What happens when we die? That’s a great question, and there’s a lot of answers that are being given to it; but what does the Bible have to say?

ROBERT >> What happens when we die? That’s a great question, and there’s a lot of answers that are being given to it; but what does the Bible have to say?

Are we dead all over, like Rover?

Do we cease to exist?

Do we go to some kind of purgatory where we burn off our sins, later to be united with God?

Do we die and go to heaven or go to hell?

What’s it like on the other side of death?

Is there in fact life after death?

Stay tuned. We’ll be back in just a moment.

Singing >> Speaking the truth, speaking the truth, speaking the truth, speaking the truth in love.

ROBERT >> This question, what happens when we die, presupposes that we will die. I want to read this passage to you from Hebrews 9:27. The Hebrew writer says, And as it is appointed for men to die once, but after this the judgment.

Unless we live until the Lord comes again, we will all die. This is an obvious and undeniable fact of life. And thus, this question, what happens after we die, it’s certainly a question that ought to be of concern to us all, because we’re all going to die someday.

Much of what we learn about life after death in the Bible comes from what is known as the parable of the rich man and Lazarus. It’s told by Jesus in Luke chapter 16. Let me encourage you to turn over there. There are some who do not believe that we can view this story as factual because it is viewed as a parable. But I want you to notice, even if this is not a true story that actually happened, if it’s a parable, that even parables are true to life.

They’re not myths, they’re not fables, but they’re always consistent with the facts of life. For example, everyone can see that Jesus’ parable of the sower in Matthew chapter 13 is just as things really are. If you’re familiar with that particular parable, you remember in the parable that Jesus tells the sower sows the seed, and that seed falls on different soils that produce different results. The birds will come, and they’ll take away the seed that’s sown on the path; the seed that grows up on the rocky ground is quickly withered by the sun; and that sown among the thorns is choked out; and what is sown in the good soil bears much fruit.

Those who heard Jesus tell that parable, they may have been able to see someone out there sowing the seed. But you see, if we don’t know anything about sowing seed, we could learn from his parable many facts about it, because parables are always consistent with the facts of life. Now, in the very same way, the story of the rich man and Lazarus is true to the facts of life, and we may learn much about life after death from this parable, from this reading.

It may even have been about two real persons who lived and died. But however you view it, the parable can give as many insights into what happens when we die. It can show us a whole lot about it. And so let’s see what the Bible says, and let’s see what happens when we die.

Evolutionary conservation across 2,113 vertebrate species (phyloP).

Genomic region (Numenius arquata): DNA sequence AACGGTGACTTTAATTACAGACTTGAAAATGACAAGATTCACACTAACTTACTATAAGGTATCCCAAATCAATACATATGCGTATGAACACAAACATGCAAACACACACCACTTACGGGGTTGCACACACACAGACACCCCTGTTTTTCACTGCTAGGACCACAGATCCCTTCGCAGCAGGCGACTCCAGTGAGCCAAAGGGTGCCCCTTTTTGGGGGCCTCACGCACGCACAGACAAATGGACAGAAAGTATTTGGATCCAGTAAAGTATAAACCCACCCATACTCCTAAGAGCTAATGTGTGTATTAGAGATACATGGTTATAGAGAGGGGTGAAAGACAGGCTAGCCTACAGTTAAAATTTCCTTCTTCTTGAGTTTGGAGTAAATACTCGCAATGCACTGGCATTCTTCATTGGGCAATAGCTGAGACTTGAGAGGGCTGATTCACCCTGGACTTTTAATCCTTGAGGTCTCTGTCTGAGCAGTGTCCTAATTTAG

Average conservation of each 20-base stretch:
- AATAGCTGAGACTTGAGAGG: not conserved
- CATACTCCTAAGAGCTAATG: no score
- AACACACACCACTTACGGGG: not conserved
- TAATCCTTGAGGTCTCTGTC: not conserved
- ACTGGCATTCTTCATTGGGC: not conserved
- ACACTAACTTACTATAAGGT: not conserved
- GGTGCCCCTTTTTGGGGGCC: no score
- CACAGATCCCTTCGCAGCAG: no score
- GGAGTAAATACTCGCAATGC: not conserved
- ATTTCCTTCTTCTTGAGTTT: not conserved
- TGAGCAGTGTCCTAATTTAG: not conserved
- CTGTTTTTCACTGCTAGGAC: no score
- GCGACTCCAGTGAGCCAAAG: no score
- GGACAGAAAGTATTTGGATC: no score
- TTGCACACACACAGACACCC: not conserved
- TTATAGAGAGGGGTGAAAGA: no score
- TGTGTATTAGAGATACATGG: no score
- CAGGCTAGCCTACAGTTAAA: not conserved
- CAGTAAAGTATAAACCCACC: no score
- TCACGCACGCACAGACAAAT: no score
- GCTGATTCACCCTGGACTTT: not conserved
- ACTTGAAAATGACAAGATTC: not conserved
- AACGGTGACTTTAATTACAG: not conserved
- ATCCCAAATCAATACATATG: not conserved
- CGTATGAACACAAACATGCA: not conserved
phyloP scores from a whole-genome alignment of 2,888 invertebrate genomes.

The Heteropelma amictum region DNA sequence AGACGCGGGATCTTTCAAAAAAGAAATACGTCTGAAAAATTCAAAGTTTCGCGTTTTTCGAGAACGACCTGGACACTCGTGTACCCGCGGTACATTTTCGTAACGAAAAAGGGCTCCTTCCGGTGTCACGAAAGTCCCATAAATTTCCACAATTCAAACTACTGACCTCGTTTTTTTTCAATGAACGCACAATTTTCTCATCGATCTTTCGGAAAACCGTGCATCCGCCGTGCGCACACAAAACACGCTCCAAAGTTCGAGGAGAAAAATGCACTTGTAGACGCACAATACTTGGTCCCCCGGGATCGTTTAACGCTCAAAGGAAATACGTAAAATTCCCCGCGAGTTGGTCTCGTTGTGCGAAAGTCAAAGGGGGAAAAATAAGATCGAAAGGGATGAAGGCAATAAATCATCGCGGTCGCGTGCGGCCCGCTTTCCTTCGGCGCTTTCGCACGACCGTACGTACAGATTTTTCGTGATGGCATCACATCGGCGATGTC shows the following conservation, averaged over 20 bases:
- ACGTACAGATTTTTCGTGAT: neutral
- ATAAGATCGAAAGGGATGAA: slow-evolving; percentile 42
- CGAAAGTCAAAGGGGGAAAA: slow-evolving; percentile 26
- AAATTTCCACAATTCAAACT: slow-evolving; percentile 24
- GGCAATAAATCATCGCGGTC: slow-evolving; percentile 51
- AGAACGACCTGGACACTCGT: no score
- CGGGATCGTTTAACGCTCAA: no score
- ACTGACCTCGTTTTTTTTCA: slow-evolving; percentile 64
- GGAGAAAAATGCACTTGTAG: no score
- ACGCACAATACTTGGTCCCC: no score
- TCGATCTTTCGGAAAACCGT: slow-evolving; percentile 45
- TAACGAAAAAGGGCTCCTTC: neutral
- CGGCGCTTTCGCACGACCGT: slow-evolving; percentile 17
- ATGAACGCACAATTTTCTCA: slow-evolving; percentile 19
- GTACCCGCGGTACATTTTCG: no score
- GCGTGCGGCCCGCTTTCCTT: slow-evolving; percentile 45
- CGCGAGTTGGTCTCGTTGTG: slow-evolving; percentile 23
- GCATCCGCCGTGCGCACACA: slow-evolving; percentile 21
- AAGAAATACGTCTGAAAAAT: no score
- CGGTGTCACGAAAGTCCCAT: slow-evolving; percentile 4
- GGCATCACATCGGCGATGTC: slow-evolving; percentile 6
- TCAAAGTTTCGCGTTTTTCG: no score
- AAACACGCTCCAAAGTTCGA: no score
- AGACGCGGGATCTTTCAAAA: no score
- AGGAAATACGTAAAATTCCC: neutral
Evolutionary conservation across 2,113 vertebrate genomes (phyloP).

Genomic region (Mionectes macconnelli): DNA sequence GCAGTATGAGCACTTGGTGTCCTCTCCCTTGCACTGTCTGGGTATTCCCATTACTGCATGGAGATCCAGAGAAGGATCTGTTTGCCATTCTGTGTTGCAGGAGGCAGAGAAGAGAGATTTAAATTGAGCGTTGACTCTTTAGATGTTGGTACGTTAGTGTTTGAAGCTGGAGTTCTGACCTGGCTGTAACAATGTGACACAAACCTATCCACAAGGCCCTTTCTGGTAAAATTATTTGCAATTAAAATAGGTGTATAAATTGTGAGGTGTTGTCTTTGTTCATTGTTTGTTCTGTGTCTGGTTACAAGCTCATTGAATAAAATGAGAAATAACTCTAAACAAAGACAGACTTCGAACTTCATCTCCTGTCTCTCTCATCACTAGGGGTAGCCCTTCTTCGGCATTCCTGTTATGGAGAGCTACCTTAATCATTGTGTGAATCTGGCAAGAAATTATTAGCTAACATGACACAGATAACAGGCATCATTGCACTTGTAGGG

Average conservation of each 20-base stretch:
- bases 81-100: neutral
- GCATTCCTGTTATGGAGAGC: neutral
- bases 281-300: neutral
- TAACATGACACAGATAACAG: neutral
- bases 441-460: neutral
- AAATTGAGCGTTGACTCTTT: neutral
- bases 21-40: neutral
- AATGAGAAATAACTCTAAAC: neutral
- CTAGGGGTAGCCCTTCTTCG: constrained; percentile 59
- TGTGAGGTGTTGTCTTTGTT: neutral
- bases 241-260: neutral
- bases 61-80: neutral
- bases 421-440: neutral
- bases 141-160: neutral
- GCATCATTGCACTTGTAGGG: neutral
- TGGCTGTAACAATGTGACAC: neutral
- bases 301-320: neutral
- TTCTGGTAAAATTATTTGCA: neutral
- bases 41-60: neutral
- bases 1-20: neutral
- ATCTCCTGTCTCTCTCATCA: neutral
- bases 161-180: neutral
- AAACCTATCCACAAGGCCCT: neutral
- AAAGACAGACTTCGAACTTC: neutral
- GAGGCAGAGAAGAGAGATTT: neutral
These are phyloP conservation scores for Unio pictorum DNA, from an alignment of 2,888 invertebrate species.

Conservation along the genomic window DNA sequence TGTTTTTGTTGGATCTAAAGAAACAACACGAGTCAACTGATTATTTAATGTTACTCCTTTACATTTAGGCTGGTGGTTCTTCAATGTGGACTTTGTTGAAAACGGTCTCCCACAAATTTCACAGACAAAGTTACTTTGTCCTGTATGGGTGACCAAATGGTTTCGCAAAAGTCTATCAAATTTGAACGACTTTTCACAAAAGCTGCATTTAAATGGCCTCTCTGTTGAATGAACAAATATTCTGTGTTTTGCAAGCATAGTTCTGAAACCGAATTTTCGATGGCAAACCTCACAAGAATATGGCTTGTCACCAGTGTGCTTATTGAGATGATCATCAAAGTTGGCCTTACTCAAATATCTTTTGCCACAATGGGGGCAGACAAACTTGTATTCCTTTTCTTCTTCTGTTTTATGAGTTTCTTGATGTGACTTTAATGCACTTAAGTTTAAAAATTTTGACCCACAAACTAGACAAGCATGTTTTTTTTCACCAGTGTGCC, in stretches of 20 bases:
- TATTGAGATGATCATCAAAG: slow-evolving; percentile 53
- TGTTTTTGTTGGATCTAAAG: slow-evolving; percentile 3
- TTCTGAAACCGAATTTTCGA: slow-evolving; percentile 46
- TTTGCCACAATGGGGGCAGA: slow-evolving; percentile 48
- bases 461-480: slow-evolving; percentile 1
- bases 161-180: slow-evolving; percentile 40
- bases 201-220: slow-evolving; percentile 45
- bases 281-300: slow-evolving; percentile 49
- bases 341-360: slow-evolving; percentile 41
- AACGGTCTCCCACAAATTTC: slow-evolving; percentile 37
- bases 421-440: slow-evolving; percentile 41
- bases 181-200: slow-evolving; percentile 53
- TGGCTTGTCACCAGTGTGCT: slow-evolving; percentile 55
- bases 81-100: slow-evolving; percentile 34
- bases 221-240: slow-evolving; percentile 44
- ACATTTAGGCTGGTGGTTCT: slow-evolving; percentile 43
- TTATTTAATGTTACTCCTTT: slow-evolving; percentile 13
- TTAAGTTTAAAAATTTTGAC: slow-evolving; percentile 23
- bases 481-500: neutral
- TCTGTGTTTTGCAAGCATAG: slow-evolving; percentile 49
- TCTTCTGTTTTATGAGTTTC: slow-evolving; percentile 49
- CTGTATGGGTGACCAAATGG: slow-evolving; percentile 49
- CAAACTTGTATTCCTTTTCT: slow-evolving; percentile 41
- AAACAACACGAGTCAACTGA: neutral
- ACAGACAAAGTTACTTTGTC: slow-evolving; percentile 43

First of all, let’s notice that when we die, our body is separated from our spirit. The word death itself means separation. The idea of physical death, and that’s what we’re talking about this morning, is separation of the body from the spirit.

Let me read this passage to you from James 2:26, where James describes for us what physical death really is. James 2:26, For as the body without the spirit is dead, so faith without works is dead also.

So physical death is this separation of body from the spirit. The spirit leaves the body. That’s physical death. Spiritual death, and sometimes the word death is used that way in the Bible, is a separation of man from God.

Let me read you this passage from Isaiah chapter 59, where Isaiah was talking to the people of God, the people of Israel, and warning them to turn from their sins because their sins were separating them from God. It was destroying their relationship with their God. Isaiah 59:1, Behold, the Lord’s hand is not shortened, that it cannot save; nor His ear heavy, that it cannot hear. But your iniquities have separated you from your God; and your sins have hidden His face from you, so that He will not hear.

That kind of separation of man from God because of our sins is what the Bible speaks of as death. A spiritual death.

We see the word used this way in Romans 6:23. So let me read there what the apostle Paul wrote. Romans 6:23. Here he says, For the wages of sin is death; but the gift of God is eternal life in Christ Jesus our Lord.

In that passage the apostle Paul was talking not about physical death. We all die physically. But he was talking about spiritual death. That’s what happens to us because of our sins. The wages of sin is death.

You see, our sins have earned for us spiritual death, separation from God. That’s what we have earned. That’s what we deserve because of our sins. But the gift of God, he says, is eternal life through Christ Jesus our Lord. Through Jesus Christ, we are reconciled to God, we are made right with God, as Paul explains in 2 Corinthians 5:19 and 21.

So the first thing I want you to notice about what happens when we die is the spirit leaves the body. There’s a separation of the body from the spirit.

Now, the second thing that we can note about what happens when we die is that our body returns to the earth, and our spirit to God. This is spelled out very clearly in Ecclesiastes 12:7. So look back here with me in your Old Testament.

Ecclesiastes 12:7. Here’s what Solomon, the inspired writer, tells us: Then the dust will return to the earth as it was; and the spirit will return to God, who gave it.

You remember, don’t you, at the beginning when God created man that he created him from the dust of the ground and breathed into his nostrils the breath of life, Genesis 2:7? That’s right. Man was made from the dust of the earth. And when he dies, his body will return to the dust of the earth. But the spirit of man, made in the image of God, will return to God.